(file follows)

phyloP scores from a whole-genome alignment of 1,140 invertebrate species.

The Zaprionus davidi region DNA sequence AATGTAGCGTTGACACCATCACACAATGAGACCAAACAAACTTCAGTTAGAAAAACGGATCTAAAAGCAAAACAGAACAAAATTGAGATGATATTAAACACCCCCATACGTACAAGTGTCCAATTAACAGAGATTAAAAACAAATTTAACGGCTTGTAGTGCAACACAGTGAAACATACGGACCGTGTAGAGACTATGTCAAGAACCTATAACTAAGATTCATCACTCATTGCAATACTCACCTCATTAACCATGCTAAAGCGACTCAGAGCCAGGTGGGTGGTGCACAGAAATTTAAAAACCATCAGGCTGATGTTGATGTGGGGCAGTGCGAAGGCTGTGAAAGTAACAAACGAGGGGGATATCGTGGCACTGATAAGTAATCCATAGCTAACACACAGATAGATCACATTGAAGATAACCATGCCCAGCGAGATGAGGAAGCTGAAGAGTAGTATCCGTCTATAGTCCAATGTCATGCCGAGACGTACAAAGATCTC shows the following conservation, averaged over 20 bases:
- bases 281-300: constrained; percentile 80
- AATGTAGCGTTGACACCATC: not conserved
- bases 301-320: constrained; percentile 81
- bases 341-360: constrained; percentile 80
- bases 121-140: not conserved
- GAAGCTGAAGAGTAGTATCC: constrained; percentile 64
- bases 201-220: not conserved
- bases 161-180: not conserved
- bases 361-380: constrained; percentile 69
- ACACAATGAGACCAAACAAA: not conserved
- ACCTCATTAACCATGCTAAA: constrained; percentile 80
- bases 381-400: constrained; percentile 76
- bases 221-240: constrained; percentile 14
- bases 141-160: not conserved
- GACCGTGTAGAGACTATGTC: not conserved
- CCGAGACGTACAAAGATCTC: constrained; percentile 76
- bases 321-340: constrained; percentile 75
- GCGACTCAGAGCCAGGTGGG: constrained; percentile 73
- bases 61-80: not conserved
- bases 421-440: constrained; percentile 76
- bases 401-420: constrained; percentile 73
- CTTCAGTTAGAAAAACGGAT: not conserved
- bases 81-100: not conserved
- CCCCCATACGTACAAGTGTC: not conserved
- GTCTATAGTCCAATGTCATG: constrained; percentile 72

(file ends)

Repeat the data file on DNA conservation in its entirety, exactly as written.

phyloP scores from a whole-genome alignment of 1,140 invertebrate species.

The Zaprionus davidi region DNA sequence AATGTAGCGTTGACACCATCACACAATGAGACCAAACAAACTTCAGTTAGAAAAACGGATCTAAAAGCAAAACAGAACAAAATTGAGATGATATTAAACACCCCCATACGTACAAGTGTCCAATTAACAGAGATTAAAAACAAATTTAACGGCTTGTAGTGCAACACAGTGAAACATACGGACCGTGTAGAGACTATGTCAAGAACCTATAACTAAGATTCATCACTCATTGCAATACTCACCTCATTAACCATGCTAAAGCGACTCAGAGCCAGGTGGGTGGTGCACAGAAATTTAAAAACCATCAGGCTGATGTTGATGTGGGGCAGTGCGAAGGCTGTGAAAGTAACAAACGAGGGGGATATCGTGGCACTGATAAGTAATCCATAGCTAACACACAGATAGATCACATTGAAGATAACCATGCCCAGCGAGATGAGGAAGCTGAAGAGTAGTATCCGTCTATAGTCCAATGTCATGCCGAGACGTACAAAGATCTC shows the following conservation, averaged over 20 bases:
- bases 281-300: constrained; percentile 80
- AATGTAGCGTTGACACCATC: not conserved
- bases 301-320: constrained; percentile 81
- bases 341-360: constrained; percentile 80
- bases 121-140: not conserved
- GAAGCTGAAGAGTAGTATCC: constrained; percentile 64
- bases 201-220: not conserved
- bases 161-180: not conserved
- bases 361-380: constrained; percentile 69
- ACACAATGAGACCAAACAAA: not conserved
- ACCTCATTAACCATGCTAAA: constrained; percentile 80
- bases 381-400: constrained; percentile 76
- bases 221-240: constrained; percentile 14
- bases 141-160: not conserved
- GACCGTGTAGAGACTATGTC: not conserved
- CCGAGACGTACAAAGATCTC: constrained; percentile 76
- bases 321-340: constrained; percentile 75
- GCGACTCAGAGCCAGGTGGG: constrained; percentile 73
- bases 61-80: not conserved
- bases 421-440: constrained; percentile 76
- bases 401-420: constrained; percentile 73
- CTTCAGTTAGAAAAACGGAT: not conserved
- bases 81-100: not conserved
- CCCCCATACGTACAAGTGTC: not conserved
- GTCTATAGTCCAATGTCATG: constrained; percentile 72